Extreme political stances

The once autocratic King Lear, now stripped of power and exposed to the storm, ushers the poor Fool into the hovel, then kneels and prays:                          

                                      Poor naked wretches, wheresoe’er you are,

                                      That bide the pelting of this pitiless storm,

                                      How shall your houseless heads and unfed sides,

                                      Your looped and windowed raggedness, defend you

                                      From seasons such as these? O, I have ta’en

                                      Too little care of this. Take physic, pomp,

                                      Expose thyself to feel what wretches feel,

                                      That thou mayst shake the superflux to them

                                      And show the heavens more just.

And in case you didn’t grasp Shakespeare’s message, here is Gloucester, his eyes gouged out, giving his purse to Mad Tom:

                                      Here, take this purse, thou whom the heavens’ plagues

                                      Have humbled to all strokes. That I am wretched

                                      Makes thee the happier. Heavens deal so still.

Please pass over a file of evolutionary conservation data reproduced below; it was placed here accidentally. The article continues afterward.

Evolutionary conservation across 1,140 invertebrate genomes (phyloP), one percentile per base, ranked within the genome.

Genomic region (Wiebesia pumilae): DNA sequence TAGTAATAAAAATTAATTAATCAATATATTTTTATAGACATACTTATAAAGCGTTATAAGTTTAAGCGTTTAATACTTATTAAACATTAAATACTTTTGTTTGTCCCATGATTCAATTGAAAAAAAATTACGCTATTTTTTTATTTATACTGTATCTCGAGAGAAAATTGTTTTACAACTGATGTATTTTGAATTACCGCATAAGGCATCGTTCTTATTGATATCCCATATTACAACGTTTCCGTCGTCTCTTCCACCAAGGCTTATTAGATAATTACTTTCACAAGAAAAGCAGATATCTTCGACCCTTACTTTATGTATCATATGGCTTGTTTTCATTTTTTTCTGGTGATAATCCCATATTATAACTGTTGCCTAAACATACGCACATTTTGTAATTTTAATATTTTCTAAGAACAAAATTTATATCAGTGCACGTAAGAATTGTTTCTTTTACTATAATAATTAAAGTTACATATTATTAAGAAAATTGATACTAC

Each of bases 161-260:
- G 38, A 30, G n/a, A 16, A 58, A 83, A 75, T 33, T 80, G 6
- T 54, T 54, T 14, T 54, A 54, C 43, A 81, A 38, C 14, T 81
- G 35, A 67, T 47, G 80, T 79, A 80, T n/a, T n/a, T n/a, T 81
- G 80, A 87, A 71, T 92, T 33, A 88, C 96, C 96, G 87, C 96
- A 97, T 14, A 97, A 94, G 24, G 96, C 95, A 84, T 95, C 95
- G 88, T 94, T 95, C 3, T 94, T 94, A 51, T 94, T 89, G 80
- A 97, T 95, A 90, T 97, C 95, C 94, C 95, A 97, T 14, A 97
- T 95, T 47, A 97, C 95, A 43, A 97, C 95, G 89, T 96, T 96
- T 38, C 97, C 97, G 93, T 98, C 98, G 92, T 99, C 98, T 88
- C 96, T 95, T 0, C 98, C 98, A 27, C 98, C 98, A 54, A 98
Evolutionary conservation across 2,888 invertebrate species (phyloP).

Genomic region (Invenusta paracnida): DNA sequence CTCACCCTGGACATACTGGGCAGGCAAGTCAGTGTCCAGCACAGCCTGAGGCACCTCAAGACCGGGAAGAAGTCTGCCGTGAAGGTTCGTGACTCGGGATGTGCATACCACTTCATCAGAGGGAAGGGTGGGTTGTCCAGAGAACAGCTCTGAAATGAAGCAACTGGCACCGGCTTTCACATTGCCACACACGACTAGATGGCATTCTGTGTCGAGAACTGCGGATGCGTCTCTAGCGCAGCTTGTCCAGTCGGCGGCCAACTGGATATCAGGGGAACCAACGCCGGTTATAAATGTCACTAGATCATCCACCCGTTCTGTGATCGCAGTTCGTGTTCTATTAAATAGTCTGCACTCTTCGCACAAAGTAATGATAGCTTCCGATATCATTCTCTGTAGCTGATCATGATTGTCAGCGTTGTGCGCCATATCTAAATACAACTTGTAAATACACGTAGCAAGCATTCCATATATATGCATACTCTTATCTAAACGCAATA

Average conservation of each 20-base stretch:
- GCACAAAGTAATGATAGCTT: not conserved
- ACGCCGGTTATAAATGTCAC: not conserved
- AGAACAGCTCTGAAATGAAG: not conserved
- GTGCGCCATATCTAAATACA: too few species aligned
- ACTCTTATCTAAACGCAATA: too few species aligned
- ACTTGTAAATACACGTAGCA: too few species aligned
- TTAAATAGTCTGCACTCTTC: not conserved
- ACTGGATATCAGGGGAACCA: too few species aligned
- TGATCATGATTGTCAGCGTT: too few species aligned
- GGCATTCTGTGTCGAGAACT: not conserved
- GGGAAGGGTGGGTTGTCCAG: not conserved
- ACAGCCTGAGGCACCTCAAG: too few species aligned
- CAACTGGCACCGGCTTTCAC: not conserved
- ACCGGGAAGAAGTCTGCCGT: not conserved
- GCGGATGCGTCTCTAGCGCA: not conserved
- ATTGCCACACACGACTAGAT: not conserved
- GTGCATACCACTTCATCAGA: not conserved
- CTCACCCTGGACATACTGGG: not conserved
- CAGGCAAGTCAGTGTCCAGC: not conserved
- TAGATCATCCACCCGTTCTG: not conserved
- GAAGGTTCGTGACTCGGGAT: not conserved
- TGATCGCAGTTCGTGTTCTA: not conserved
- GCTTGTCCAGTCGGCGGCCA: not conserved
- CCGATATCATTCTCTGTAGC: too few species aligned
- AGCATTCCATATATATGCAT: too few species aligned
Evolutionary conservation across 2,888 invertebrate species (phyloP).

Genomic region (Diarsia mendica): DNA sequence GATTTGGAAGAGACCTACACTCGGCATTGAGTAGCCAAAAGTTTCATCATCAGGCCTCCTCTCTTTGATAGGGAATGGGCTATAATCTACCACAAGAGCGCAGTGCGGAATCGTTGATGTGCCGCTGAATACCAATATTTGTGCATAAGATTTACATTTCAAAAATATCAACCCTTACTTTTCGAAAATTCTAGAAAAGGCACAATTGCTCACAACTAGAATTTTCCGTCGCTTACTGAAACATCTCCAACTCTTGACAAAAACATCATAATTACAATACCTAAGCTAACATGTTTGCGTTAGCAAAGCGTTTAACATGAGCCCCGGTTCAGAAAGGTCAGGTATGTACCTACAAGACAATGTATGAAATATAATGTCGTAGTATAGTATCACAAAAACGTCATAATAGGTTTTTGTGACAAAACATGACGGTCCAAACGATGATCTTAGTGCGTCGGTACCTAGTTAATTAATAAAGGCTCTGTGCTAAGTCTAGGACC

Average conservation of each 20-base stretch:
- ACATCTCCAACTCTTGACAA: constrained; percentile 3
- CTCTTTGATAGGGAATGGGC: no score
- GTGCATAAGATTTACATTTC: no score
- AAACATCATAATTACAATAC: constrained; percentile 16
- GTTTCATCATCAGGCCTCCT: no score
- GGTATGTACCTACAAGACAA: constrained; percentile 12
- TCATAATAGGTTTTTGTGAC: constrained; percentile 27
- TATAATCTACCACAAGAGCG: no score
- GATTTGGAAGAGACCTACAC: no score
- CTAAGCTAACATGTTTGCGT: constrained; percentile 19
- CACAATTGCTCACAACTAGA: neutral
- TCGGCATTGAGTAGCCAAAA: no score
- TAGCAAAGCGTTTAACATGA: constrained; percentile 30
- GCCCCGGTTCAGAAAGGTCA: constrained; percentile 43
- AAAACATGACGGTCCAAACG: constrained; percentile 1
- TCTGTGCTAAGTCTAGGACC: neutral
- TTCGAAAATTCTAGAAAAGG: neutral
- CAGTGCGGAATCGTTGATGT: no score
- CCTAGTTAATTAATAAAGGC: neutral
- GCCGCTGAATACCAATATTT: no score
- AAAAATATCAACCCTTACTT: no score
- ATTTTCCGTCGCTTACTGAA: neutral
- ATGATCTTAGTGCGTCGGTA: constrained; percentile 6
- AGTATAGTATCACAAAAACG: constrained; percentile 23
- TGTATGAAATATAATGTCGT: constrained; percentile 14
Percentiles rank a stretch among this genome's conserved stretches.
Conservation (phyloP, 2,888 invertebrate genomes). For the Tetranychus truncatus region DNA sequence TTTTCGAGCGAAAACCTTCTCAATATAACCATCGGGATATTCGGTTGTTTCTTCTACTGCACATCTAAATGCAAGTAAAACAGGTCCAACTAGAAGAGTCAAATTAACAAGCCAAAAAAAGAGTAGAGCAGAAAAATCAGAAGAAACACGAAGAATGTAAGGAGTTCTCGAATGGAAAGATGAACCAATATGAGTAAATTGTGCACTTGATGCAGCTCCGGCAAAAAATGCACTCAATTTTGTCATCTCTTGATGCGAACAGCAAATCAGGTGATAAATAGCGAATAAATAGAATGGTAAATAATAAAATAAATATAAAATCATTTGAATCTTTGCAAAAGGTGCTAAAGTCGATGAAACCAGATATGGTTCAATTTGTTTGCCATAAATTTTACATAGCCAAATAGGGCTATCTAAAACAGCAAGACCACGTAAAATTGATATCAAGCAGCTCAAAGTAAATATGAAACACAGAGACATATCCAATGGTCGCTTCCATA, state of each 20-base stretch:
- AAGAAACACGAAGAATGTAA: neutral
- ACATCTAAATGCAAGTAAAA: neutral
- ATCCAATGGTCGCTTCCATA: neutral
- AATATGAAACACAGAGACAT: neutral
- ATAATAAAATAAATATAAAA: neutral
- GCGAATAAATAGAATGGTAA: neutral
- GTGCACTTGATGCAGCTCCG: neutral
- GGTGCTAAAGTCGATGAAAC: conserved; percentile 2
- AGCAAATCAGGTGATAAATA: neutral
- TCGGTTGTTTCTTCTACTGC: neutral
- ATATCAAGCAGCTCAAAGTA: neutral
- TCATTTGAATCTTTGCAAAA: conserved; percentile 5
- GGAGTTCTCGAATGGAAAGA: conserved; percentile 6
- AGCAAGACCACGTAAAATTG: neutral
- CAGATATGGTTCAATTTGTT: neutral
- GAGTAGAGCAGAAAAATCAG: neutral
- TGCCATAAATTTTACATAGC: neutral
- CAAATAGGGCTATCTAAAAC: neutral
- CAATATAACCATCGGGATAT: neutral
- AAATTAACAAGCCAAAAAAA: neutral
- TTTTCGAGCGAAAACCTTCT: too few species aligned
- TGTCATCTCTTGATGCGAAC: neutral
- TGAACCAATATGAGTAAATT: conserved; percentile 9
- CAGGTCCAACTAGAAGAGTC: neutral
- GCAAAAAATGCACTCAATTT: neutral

Let the superfluous and lust-dieted man

                                      That slaves your ordinance, that will not see

                                      Because he does not feel, feel your power quickly.

                                      So distribution should undo excess,

                                      And each man have enough.

All this sounds dangerously like ‘anti-capitalism’ and an attack on inequality. Yet, what we are clearly meant to take away is how both Lear and Gloucester have learnt wisdom and humanity from suffering their loss of wealth and power.

The government has recently ordered schools not to use resources from organisations that “take extreme political stances”, including those expressing a desire to end capitalism.

So when can we expect Shakespeare (apparently a closet Marxist), and especially his most profound play, King Lear, to be banned from the curriculum? And will Dickens and many others soon follow?

Let us draw up an alternative anti-capitalist English literature curriculum for GCSE and A level (though many of these texts are already on current syllabuses).

An anti-capitalist GCSE English literature syllabus:

Novels:            George Orwell – Animal Farm (socialist revolution commandeered by autocratic                capitalist pigs)

                         Charles Dickens – Great Expectations; Hard Times; Oliver Twist (wealth and                              poverty)

                         George Eliot – Silas Marner (class)

                         HG Wells – The Time Machine (a workers’ dystopia)

Poetry:            WH Auden – The Unknown Citizen

                         Robert Burns – To a Mouse; For A’ That

                         Lawrence Ferlinghetti – Two Scavengers in a truck

                         Louis MacNeice – Prayer before Birth

                         William Wordsworth – Michael (love and money)

                         Percy Bysshe Shelley – The Masque of Anarchy (Peterloo massacre)